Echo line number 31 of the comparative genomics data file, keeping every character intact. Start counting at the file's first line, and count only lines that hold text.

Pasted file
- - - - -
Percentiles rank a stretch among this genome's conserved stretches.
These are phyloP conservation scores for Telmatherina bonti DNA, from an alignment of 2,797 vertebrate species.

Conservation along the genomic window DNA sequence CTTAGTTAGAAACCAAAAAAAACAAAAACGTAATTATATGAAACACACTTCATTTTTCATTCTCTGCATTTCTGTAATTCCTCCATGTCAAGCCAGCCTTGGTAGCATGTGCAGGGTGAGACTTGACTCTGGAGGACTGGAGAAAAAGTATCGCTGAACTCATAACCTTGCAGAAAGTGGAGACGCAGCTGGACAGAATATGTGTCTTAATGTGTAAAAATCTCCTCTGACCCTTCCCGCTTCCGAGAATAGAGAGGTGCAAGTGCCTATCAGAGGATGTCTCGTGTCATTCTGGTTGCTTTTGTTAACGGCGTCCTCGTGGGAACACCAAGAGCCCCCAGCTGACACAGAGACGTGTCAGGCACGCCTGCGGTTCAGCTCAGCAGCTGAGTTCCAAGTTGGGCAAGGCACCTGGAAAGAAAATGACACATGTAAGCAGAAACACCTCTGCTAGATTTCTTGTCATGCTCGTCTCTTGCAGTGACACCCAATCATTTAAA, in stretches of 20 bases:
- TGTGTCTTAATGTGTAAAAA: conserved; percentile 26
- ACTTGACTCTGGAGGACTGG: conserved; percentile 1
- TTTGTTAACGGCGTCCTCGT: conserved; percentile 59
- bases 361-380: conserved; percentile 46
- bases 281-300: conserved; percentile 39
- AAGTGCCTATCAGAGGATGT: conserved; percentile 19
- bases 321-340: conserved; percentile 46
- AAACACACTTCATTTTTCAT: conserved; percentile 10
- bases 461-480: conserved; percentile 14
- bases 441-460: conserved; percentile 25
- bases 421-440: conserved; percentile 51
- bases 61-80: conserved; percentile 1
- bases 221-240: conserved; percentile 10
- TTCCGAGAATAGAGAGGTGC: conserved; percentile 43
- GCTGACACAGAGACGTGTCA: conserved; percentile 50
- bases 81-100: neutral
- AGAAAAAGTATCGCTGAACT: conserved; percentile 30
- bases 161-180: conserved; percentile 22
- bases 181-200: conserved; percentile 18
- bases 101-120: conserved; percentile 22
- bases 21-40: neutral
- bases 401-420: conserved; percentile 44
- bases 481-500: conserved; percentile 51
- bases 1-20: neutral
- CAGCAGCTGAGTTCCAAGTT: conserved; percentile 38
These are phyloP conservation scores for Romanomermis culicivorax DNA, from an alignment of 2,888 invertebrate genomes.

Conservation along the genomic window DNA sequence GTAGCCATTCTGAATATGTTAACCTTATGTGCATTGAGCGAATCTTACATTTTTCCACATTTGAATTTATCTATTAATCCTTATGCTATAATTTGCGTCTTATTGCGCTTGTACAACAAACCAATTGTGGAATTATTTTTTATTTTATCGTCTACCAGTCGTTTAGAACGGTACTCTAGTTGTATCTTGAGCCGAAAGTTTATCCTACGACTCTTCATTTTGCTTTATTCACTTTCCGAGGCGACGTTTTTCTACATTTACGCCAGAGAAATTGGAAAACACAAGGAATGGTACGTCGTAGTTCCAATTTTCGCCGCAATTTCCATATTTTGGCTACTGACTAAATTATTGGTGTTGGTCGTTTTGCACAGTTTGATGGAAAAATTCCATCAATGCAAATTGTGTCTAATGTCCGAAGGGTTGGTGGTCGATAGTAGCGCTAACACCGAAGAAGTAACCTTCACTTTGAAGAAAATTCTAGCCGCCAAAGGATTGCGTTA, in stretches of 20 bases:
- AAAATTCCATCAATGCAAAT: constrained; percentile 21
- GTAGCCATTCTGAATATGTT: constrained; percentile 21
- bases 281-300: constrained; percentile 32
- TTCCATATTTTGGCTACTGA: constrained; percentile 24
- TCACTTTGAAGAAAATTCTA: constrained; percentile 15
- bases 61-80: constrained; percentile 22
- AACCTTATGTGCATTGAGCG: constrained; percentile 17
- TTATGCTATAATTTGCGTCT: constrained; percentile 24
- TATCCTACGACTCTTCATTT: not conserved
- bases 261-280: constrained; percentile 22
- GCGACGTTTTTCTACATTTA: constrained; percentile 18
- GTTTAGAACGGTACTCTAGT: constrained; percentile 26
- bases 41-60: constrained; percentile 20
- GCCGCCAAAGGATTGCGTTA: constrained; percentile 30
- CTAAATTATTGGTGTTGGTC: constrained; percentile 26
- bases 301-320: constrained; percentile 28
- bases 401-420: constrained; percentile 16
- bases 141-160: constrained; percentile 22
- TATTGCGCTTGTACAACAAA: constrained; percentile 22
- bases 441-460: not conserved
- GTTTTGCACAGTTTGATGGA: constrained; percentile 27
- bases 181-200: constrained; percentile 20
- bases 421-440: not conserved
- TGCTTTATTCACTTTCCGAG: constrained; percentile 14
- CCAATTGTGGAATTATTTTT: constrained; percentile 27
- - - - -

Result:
- AAAATTCCATCAATGCAAAT: constrained; percentile 21